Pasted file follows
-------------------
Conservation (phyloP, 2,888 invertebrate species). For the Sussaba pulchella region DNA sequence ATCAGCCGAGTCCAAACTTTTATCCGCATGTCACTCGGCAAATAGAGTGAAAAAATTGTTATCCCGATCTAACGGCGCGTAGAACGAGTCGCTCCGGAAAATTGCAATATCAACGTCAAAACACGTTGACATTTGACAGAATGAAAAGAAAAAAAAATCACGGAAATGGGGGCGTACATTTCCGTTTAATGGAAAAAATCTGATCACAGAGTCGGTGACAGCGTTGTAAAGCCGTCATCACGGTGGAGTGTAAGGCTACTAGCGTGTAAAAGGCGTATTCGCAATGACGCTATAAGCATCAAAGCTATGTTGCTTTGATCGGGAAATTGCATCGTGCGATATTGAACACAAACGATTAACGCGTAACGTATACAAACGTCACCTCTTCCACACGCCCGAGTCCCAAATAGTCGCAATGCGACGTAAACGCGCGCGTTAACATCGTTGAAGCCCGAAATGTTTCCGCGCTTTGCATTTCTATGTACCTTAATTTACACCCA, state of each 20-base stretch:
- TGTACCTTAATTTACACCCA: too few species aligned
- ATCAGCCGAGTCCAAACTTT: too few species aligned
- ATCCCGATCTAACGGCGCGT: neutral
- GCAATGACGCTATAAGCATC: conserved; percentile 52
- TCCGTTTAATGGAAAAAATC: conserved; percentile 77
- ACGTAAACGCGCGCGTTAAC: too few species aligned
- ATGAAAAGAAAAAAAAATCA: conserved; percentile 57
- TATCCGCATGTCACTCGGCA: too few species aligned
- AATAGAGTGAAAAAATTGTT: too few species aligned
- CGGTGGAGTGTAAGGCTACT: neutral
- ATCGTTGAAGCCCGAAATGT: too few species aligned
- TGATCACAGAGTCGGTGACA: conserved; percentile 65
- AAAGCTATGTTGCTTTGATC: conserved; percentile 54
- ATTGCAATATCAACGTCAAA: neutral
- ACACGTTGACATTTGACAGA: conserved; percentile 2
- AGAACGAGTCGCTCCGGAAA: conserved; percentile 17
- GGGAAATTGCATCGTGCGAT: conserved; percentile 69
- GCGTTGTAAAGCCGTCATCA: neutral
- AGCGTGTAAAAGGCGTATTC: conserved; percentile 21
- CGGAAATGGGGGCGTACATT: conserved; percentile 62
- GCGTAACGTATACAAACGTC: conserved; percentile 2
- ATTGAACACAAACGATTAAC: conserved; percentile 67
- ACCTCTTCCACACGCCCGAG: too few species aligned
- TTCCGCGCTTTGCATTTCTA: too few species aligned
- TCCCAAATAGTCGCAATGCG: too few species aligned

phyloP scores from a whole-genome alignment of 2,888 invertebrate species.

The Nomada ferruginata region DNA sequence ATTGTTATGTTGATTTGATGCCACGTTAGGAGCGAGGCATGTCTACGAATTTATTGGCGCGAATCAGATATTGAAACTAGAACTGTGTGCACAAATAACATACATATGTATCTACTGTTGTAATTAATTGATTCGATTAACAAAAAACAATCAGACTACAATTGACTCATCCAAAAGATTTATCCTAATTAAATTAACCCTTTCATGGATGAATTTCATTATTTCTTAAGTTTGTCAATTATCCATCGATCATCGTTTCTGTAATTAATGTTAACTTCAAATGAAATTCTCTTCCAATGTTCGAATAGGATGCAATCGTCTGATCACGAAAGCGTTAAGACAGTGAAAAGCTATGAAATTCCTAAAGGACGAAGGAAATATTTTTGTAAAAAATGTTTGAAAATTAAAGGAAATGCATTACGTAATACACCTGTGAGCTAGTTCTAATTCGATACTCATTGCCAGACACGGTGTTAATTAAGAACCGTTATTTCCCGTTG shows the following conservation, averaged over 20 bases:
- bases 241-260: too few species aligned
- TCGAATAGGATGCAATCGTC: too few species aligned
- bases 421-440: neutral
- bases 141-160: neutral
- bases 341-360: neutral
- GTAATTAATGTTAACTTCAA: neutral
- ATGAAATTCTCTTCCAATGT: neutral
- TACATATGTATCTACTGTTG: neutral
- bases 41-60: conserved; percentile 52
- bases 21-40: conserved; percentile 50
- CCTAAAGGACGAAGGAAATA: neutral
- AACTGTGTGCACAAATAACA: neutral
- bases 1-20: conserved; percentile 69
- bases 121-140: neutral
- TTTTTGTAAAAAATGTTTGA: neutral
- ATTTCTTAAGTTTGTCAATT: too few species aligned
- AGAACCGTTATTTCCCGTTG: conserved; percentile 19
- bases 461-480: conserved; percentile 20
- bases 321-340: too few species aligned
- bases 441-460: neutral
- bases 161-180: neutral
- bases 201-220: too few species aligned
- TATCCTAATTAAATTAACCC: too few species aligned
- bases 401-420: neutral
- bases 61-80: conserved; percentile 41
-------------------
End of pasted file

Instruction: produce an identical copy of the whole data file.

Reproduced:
Conservation (phyloP, 2,888 invertebrate species). For the Sussaba pulchella region DNA sequence ATCAGCCGAGTCCAAACTTTTATCCGCATGTCACTCGGCAAATAGAGTGAAAAAATTGTTATCCCGATCTAACGGCGCGTAGAACGAGTCGCTCCGGAAAATTGCAATATCAACGTCAAAACACGTTGACATTTGACAGAATGAAAAGAAAAAAAAATCACGGAAATGGGGGCGTACATTTCCGTTTAATGGAAAAAATCTGATCACAGAGTCGGTGACAGCGTTGTAAAGCCGTCATCACGGTGGAGTGTAAGGCTACTAGCGTGTAAAAGGCGTATTCGCAATGACGCTATAAGCATCAAAGCTATGTTGCTTTGATCGGGAAATTGCATCGTGCGATATTGAACACAAACGATTAACGCGTAACGTATACAAACGTCACCTCTTCCACACGCCCGAGTCCCAAATAGTCGCAATGCGACGTAAACGCGCGCGTTAACATCGTTGAAGCCCGAAATGTTTCCGCGCTTTGCATTTCTATGTACCTTAATTTACACCCA, state of each 20-base stretch:
- TGTACCTTAATTTACACCCA: too few species aligned
- ATCAGCCGAGTCCAAACTTT: too few species aligned
- ATCCCGATCTAACGGCGCGT: neutral
- GCAATGACGCTATAAGCATC: conserved; percentile 52
- TCCGTTTAATGGAAAAAATC: conserved; percentile 77
- ACGTAAACGCGCGCGTTAAC: too few species aligned
- ATGAAAAGAAAAAAAAATCA: conserved; percentile 57
- TATCCGCATGTCACTCGGCA: too few species aligned
- AATAGAGTGAAAAAATTGTT: too few species aligned
- CGGTGGAGTGTAAGGCTACT: neutral
- ATCGTTGAAGCCCGAAATGT: too few species aligned
- TGATCACAGAGTCGGTGACA: conserved; percentile 65
- AAAGCTATGTTGCTTTGATC: conserved; percentile 54
- ATTGCAATATCAACGTCAAA: neutral
- ACACGTTGACATTTGACAGA: conserved; percentile 2
- AGAACGAGTCGCTCCGGAAA: conserved; percentile 17
- GGGAAATTGCATCGTGCGAT: conserved; percentile 69
- GCGTTGTAAAGCCGTCATCA: neutral
- AGCGTGTAAAAGGCGTATTC: conserved; percentile 21
- CGGAAATGGGGGCGTACATT: conserved; percentile 62
- GCGTAACGTATACAAACGTC: conserved; percentile 2
- ATTGAACACAAACGATTAAC: conserved; percentile 67
- ACCTCTTCCACACGCCCGAG: too few species aligned
- TTCCGCGCTTTGCATTTCTA: too few species aligned
- TCCCAAATAGTCGCAATGCG: too few species aligned

phyloP scores from a whole-genome alignment of 2,888 invertebrate species.

The Nomada ferruginata region DNA sequence ATTGTTATGTTGATTTGATGCCACGTTAGGAGCGAGGCATGTCTACGAATTTATTGGCGCGAATCAGATATTGAAACTAGAACTGTGTGCACAAATAACATACATATGTATCTACTGTTGTAATTAATTGATTCGATTAACAAAAAACAATCAGACTACAATTGACTCATCCAAAAGATTTATCCTAATTAAATTAACCCTTTCATGGATGAATTTCATTATTTCTTAAGTTTGTCAATTATCCATCGATCATCGTTTCTGTAATTAATGTTAACTTCAAATGAAATTCTCTTCCAATGTTCGAATAGGATGCAATCGTCTGATCACGAAAGCGTTAAGACAGTGAAAAGCTATGAAATTCCTAAAGGACGAAGGAAATATTTTTGTAAAAAATGTTTGAAAATTAAAGGAAATGCATTACGTAATACACCTGTGAGCTAGTTCTAATTCGATACTCATTGCCAGACACGGTGTTAATTAAGAACCGTTATTTCCCGTTG shows the following conservation, averaged over 20 bases:
- bases 241-260: too few species aligned
- TCGAATAGGATGCAATCGTC: too few species aligned
- bases 421-440: neutral
- bases 141-160: neutral
- bases 341-360: neutral
- GTAATTAATGTTAACTTCAA: neutral
- ATGAAATTCTCTTCCAATGT: neutral
- TACATATGTATCTACTGTTG: neutral
- bases 41-60: conserved; percentile 52
- bases 21-40: conserved; percentile 50
- CCTAAAGGACGAAGGAAATA: neutral
- AACTGTGTGCACAAATAACA: neutral
- bases 1-20: conserved; percentile 69
- bases 121-140: neutral
- TTTTTGTAAAAAATGTTTGA: neutral
- ATTTCTTAAGTTTGTCAATT: too few species aligned
- AGAACCGTTATTTCCCGTTG: conserved; percentile 19
- bases 461-480: conserved; percentile 20
- bases 321-340: too few species aligned
- bases 441-460: neutral
- bases 161-180: neutral
- bases 201-220: too few species aligned
- TATCCTAATTAAATTAACCC: too few species aligned
- bases 401-420: neutral
- bases 61-80: conserved; percentile 41